Even within the rush of construction that has swept across the District, Columbia Heights' renaissance is singular, not only because of its scope but because of its locale, a residential neighborhood that is among the region’s most economically and racially diverse.
Sweet. We’re singular. I think they chose that because the connotations of “unique” are too universally positive. “Singular” implies that you could be the only one, but still not that exciting.
Community leaders, said D.C. Council member Jim Graham (D-Ward 1), envisioned a neighborhood that would serve all residents' dining and retail needs, and include a kaleidoscope-like civic plaza for the working-class families and professionals who make up the neighborhood’s population, as well as the shoppers streaming in from across the area.
Columbia Heights' rebirth is not only about the arrival of bricks and mortar at a crossroads that long struggled to recover from the looting and arson that followed Martin Luther King Jr.’s assassination. It’s about the blending of cultures and classes.
Nicely done, way to get the MLK Jr. reference in there. It shows the author cares about poor black people.
The new luxury apartments along 14th Street join the neighborhood’s existing stock of subsidized housing, much of it preserved and rehabilitated by officials who feared that the poor would be forced out.
Never mind that other cities have had great success with spreading subsidized housing out all over the place so you don’t create these little clusters surrounded by new condos. If everything is spread out, you have this glaring reminder every day that people in those buildings are poor and people in these buildings are rich. That’s not how you build a diverse, integrated community.
Black residents made up just over half the neighborhood’s population in the 2000 Census, although their share had declined since the previous count while the numbers of Hispanic and white people grew. From 2000 to 2005, home buyers' median income rose from $76,000 to $103,000, according to the Urban Institute .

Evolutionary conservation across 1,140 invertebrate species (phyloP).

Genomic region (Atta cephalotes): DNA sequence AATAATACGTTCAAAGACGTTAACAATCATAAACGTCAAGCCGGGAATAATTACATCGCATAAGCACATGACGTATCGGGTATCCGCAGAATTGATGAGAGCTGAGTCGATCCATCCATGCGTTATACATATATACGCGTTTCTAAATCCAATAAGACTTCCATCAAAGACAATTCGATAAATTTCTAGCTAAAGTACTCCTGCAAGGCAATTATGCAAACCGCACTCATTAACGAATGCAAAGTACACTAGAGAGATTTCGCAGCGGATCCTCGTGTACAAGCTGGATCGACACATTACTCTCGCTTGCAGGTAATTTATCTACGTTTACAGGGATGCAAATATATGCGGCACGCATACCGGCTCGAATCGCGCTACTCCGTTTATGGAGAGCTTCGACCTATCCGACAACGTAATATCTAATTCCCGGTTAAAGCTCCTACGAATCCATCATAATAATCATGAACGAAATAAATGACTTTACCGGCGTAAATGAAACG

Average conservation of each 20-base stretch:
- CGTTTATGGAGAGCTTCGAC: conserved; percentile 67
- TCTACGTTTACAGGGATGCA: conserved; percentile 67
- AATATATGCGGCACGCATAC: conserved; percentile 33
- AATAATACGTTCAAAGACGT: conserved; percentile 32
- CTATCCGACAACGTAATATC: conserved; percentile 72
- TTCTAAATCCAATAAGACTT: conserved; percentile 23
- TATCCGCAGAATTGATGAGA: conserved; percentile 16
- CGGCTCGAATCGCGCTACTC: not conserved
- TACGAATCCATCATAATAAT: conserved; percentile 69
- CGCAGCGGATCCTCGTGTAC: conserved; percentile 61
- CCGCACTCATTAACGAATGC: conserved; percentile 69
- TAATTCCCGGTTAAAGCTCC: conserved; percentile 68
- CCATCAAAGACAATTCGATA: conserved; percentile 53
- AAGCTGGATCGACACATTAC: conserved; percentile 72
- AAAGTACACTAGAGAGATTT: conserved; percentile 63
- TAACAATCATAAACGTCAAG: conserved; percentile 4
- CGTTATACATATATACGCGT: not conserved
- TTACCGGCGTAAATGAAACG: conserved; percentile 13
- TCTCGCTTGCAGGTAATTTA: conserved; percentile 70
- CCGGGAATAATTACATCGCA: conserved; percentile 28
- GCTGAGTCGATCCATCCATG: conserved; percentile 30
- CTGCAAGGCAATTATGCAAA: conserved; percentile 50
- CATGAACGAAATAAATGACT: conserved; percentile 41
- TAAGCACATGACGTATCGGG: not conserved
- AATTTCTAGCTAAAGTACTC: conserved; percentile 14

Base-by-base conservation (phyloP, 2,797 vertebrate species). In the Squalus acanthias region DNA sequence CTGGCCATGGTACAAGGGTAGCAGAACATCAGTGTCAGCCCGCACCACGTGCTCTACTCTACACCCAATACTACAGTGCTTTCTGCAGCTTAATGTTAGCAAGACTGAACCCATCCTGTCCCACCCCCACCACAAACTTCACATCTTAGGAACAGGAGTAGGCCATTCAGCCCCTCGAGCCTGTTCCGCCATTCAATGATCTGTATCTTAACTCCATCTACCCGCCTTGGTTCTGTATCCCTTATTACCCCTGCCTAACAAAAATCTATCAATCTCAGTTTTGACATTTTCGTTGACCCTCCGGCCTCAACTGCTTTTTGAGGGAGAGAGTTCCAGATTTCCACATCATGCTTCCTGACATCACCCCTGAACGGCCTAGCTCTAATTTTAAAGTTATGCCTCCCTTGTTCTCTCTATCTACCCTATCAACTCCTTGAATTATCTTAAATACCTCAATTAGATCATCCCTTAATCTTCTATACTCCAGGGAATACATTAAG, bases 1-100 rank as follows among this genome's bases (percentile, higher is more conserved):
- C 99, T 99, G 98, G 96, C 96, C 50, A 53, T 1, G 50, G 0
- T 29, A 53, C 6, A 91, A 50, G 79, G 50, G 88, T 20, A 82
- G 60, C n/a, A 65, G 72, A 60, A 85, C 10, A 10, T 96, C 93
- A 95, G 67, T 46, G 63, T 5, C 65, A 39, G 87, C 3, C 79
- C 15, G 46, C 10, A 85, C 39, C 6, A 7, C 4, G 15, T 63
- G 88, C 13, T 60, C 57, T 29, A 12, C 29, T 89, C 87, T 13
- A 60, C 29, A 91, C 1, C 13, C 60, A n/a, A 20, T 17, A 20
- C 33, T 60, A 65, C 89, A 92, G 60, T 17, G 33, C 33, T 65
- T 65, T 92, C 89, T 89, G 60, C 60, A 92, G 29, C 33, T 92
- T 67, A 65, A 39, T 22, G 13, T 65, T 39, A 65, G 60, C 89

I’m not sure why you cherry pick home buyers' median income, unless you’re afraid to mention that the overall median income is less than half that.
“Columbia Heights potentially is the manifestation of Dr. King’s vision,” said William Jordan, a resident of more than 20 years. “You have the potential not just for token integration but for a critical mass of old and young, low-income and affluent.” But Jordan questioned whether that spectrum can withstand economic pressures. “Can this last longer than half a generation?” he asked.
No. Not unless you do something about the schools so that the young middle class doesn’t move to the suburbs as soon as they have school-age children.
A few blocks south, in a concrete-paved park at 14th and Girard streets, talk of the neighborhood’s changes can be heard at tables where men play whist and checkers. The park is across from a new condominium building and down the street from where two homicides occurred last year. Graham has secured city funds to renovate the park, a plan that includes installing a fence that would block access at night. Although Graham said a broad spectrum of residents support the design, including park regulars, some say they feel insulted by the District’s attempt to impose control over a spot they consider a second living room, and they see a connection between the fence and all the new development.
This park has a really bad reputation that I don’t think is deserved at all. It happens to be at an intersection where a lot of crime happens, but most of the people who use the park are older, longtime residents. They’re not committing the crimes. But almost every building visible from the park is subsidized housing. Fencing in the park and closing it at night is just going to move the problem down a block or two, and insult the people who’ve been hanging out in that park for years. I love to see positive changes in the neighborhood, but flowery articles that focus on the new money coming in and gloss over the problems under the surface aren’t really helping anyone.